We are in Memphis for a couple of days. We have done some great tours, sweated a lot, seen the Big Muddy…but more on that tomorrow with the 7 Quick Takes that will post tomorrow night.
One of the things we’ve been doing is noticing, especially when we are in a park – small groups of people holding phones and alternately studying said phones and then looking up and squinting through the bright sun to scan, peer, point and study the area.
It’s pretty funny, to pursue the Pokemon catchers. I can only presume that there is an added layer of this reality, and somewhere out there, people are noticing me noticing the Pokemon Go players…and so on.
Actually, I first noticed them at home. There’s a ..what? Pokemon spot? Hovel? Lair? Whatever – across the road from our house. (My son downloaded the game, but was unsuccessful in playing much of it, having not a phone, but an old IPod. It just didn’t work for him. Darn. ) I’ve noticed cars slowing down as they pass, usually with an adult driving and a kid or two in the back, studying phones.
Today, we were in Tom Lee Park on the Mississippi River and watched groups of young adults, some on bikes, circle various areas, glancing between phone and empty space, back and forth. Same at Overton Park a little later – a scene that was especially fun as one guy drove away in his convertible, Pokemon theme song blasting.
(Video via Snapchat – follow me at amywelborn2)
Anyway, here’s a rundown of the faith-related Pokemon ponderings we’ll probably hear this weekend:
- Pokemon Go is a great, community building game. It’s an expression of the need for shared community and purpose that’s latent in all of our dealings. My homily will include the phrase, “Just as in the very popular Pokemon Go game that so many young – and not so young (chuckle) are playing – we can find great joy and community in our common search….”
- Pokemon Go is an expression of misplaced and misdirected spiritual yearning. My homily will include the phrase, “If only we used the time and energy we spent searching for Pokemon to search for God instead. If only we used the fellow-feeling we’re experiencing in helping others on this adventure in helping them find the Lord.”
- Why are adults playing games? It’s an indication of how willfully blind we are to the great, serious needs of the present moment that call for hard, serious work, not play.
- Isn’t it great that adults are playing games? Play is such an important part of life and spirituality. Josef Pieper. Liturgy. Play. Etc.
There’s also conversation about the opportunity for evangelization, given that some of the ..PokeSpots? Again…whatever – are churches and other religious spots. This I can get behind, but not in a lame way (I hope.)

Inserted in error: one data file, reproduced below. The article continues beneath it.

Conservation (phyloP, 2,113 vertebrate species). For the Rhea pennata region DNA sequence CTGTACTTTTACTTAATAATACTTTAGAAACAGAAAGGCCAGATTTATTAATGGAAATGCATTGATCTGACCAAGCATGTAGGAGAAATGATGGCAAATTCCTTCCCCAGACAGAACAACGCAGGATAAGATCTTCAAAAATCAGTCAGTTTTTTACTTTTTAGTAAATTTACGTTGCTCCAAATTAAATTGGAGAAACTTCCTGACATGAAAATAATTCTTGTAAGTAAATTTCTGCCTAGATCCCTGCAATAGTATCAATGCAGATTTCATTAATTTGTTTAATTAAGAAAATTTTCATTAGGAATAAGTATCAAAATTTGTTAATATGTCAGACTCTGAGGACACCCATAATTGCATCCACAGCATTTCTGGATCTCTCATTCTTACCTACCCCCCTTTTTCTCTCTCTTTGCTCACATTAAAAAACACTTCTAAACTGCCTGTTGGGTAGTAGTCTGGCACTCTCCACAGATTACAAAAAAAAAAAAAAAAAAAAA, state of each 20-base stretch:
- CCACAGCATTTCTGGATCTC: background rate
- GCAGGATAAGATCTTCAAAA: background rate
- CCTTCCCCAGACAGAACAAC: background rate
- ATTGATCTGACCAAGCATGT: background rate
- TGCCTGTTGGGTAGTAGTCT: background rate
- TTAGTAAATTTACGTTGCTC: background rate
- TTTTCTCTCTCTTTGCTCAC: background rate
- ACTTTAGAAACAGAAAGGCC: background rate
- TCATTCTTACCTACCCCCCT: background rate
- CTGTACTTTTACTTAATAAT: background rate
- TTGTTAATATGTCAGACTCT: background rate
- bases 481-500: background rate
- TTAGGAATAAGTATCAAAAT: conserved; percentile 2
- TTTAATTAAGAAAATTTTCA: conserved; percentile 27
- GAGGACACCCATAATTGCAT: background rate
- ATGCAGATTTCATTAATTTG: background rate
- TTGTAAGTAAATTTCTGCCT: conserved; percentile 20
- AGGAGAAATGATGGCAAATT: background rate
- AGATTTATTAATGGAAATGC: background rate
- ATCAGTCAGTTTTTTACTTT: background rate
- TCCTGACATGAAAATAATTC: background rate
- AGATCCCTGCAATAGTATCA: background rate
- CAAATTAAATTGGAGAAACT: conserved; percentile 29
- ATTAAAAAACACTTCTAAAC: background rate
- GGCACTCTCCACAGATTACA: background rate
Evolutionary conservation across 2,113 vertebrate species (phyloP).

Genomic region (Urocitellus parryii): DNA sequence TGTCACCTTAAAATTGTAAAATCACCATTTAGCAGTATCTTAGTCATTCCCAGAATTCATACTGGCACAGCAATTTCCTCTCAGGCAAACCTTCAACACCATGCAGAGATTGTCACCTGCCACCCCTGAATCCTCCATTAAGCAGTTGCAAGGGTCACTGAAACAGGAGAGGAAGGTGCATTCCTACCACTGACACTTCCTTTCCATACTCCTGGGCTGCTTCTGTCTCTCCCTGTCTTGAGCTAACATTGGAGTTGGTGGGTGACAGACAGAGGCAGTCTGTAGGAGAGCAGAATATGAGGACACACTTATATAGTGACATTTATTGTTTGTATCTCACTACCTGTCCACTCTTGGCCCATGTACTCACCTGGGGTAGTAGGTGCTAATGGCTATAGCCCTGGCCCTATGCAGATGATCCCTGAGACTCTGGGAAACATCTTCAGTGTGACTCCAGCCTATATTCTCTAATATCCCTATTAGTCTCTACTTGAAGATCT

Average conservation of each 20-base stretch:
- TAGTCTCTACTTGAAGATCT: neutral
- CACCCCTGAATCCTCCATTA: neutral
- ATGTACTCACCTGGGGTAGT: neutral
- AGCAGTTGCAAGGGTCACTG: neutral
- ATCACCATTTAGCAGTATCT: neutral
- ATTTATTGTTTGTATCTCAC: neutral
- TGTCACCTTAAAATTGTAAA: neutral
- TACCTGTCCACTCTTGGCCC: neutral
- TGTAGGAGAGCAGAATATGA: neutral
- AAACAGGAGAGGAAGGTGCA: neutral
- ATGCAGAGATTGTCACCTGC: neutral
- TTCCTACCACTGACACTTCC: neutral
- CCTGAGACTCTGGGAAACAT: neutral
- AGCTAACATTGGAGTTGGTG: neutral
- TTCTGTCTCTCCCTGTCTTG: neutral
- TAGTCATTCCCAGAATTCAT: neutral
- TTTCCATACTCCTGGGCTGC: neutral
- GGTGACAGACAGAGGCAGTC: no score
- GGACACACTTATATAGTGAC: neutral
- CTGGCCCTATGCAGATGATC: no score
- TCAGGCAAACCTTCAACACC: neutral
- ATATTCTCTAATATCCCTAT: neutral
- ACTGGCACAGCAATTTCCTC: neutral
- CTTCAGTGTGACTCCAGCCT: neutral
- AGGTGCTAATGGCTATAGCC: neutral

By “lame way” I mean the particularly Catholic way of taking advantage of this kind of thing that means having several meetings about how to respond to this exciting teachable moment, and coming out of those meetings with some awkward response in Comic Sans font and PowerPoint that rolls out three months after everyone has already moved on to something else.
BUT…perhaps this can be a lesson in evangelization. Because here’s the thing: In any situation, the first step to evangelization is presence. Presence that happens after we go out on mission to our neighbors far and wide, and presence that happens when we nurture and develop a beautiful, vibrant presence where we are, a presence that is open, available, informative, inviting and attractive. And did I say open?
Pokemon Go will, at some point, go away. But the curious, the tired, the homeless, the angry, the beauty-seeking, the hungry will still be here. They’ll still come, for so many different reasons, with such varied personalities and expectations. They still walk by the place a thousand times before they finally screw up the courage to pause at the door, sensing that what they need to find lies within.
No new plans or movements are needed to meet this – not really, because it is really the same as it is ever was. An open door, people within willing to listen, talk a bit, but listen more. People who understand the delicate dynamic of being present just enough to point to, but not get in the way of, the One who invited and called in the first place.
And now, to get less spiritual about the thing, I can’t help but observe it from the perspective of social psychology. It’s fascinating really. A very successful experiment in getting millions of people to drop everything and enthusiastically go to certain places and away from others, and hand over all kinds of data about themselves while doing so. So yay for that.